'Of course I can. Aunt Shadow taught me,' answered the water-maiden, threading her needle deftly. 'There is no need to do it, for I have so many dresses; but I like to sew, don't you?'
'I cannot say that I do. Have you so many dresses then?'
'Yes; would you like to see them? Wait.'
Down went the little gown trailing along the floor, and away she flew, coming back with her arms full,--silks, muslins, laces, and even jewelry. 'Are they not beautiful?' she asked, ranging her splendor over the chairs.
'They are indeed,' said Waring, examining the garments with curious eyes. 'Where did you get them?'
'Father brought them. O, there he is now, there he is now! I hear the oars. Come, Lorez.'
She ran out; the old woman hastened, carrying a brand from the hearth; and after a moment Waring followed them. 'I may as well face the old rogue at once,' he thought.
The moon had not risen and the night was dark; under the balcony floated a black object, and Lorez, leaning over, held out her flaming torch. The face of the old rogue came out into the light under its yellow handkerchief, but so brightened and softened by loving gladness that the gazer above hardly knew it. 'Are you there, darling, safe and well?' said the old man, looking up fondly as he fastened his skiff.
'Yes, father; here I am and so glad to see you,' replied the water-maiden, waiting at the top of the ladder. 'We have a visitor, father dear; are you not glad, so glad to see him?'
The two men came face to face, and the elder started back. 'What are you doing here?' he said sternly.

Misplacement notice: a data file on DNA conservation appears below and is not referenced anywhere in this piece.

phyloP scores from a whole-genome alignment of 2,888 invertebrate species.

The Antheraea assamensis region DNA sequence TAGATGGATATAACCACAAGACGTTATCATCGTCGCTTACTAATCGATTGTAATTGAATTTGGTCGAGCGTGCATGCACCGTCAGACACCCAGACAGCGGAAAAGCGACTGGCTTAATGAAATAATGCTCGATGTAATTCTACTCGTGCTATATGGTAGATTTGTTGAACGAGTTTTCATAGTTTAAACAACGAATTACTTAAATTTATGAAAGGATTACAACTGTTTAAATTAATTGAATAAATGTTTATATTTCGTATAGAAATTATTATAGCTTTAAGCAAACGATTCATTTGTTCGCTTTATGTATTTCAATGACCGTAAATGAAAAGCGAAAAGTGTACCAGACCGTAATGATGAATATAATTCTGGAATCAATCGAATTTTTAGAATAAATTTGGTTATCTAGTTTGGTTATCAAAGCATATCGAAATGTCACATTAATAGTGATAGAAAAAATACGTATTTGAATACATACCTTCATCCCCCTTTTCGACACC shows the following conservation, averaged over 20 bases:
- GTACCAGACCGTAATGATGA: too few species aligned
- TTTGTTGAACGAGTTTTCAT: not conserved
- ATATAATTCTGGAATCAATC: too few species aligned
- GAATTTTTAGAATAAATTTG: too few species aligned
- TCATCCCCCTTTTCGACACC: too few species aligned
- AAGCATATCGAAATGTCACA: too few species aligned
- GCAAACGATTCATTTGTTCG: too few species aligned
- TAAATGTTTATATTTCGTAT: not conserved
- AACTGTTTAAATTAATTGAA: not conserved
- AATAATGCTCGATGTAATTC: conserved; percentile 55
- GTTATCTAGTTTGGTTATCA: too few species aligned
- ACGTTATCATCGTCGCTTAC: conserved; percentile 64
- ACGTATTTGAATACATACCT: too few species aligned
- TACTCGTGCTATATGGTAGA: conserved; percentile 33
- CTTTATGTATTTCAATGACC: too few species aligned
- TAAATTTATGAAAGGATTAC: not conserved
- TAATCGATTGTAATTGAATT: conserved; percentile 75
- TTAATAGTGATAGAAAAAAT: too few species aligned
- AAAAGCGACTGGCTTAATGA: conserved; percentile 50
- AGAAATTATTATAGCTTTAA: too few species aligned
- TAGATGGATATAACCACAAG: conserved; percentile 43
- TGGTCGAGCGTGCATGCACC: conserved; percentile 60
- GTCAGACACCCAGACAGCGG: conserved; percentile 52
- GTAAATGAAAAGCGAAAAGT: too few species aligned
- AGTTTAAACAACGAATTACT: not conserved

'Looking for my property.'
'Take it, and begone!'
'I will, to-morrow.'
All this apart, and with the rapidity of lightning.
'His name is Jarvis, father, and we must keep him with us,' said Silver.
'Yes, dear, as long as he wishes to stay; but no doubt he has home and friends waiting for him.'
They went within, Silver leading the way. Old Fog's eyes gleamed and his hands were clinched. The younger man watched him warily.
'I have been showing Jarvis all my dresses, father, and he thinks them beautiful.'
'They certainly are remarkable,' observed Waring, coolly.
Old Fog's hands dropped, he glanced nervously towards the visitor.
'What have you brought for me to-night, father dear?'
'Nothing, child; that is, nothing of any consequence. But it is growing late; run off to your nest'
'O no, papa, you have had no supper, nor--'
'I am not hungry. Go, child, go; do not grieve me,' said the old man in a low tone.
'Grieve you? Dear papa, never!' said the girl, her voice softening to tenderness in a moment. 'I will run straight to my room.--Come, Lorez.'
The door closed. 'Now for us two,' thought Waring.
But the cloud had passed from old Fog's face, and he drew up his chair confidentially. 'You see how it is,' he began in an apologetic tone; 'that child is the darling of my life, and I could not resist taking those things for her; she has so few books, and she likes those little lumps of sugar.'
'And the Titian picture?' said Waring, watching him doubtfully.
'A father's foolish pride; I knew she was lovelier, but I wanted to see the two side by side. She is lovelier, isn't she?'
'I do not think so.'
'Don't you?' said old Fog in a disappointed tone. 'Well, I suppose I am foolish about her; we live here all alone, you see: my sister brought her up.'
'The Aunt Shadow who has gone away?'
'Yes; she was my sister, and--and she went away last year,' said the old man. 'Have a pipe?'
'I should think you would find it hard work to live here.'
'I do; but a poor man cannot choose. I hunt, fish, and get out a few furs sometimes; I traffic with the Beaver people now and then. I bought all this furniture in that way; you would not think it, but they have a great many nice things down at Beaver.'
'It looks like steamboat furniture.'
'That is it; it is. A steamer went to pieces down there, and they saved almost all her furniture and stores; they are very good sailors,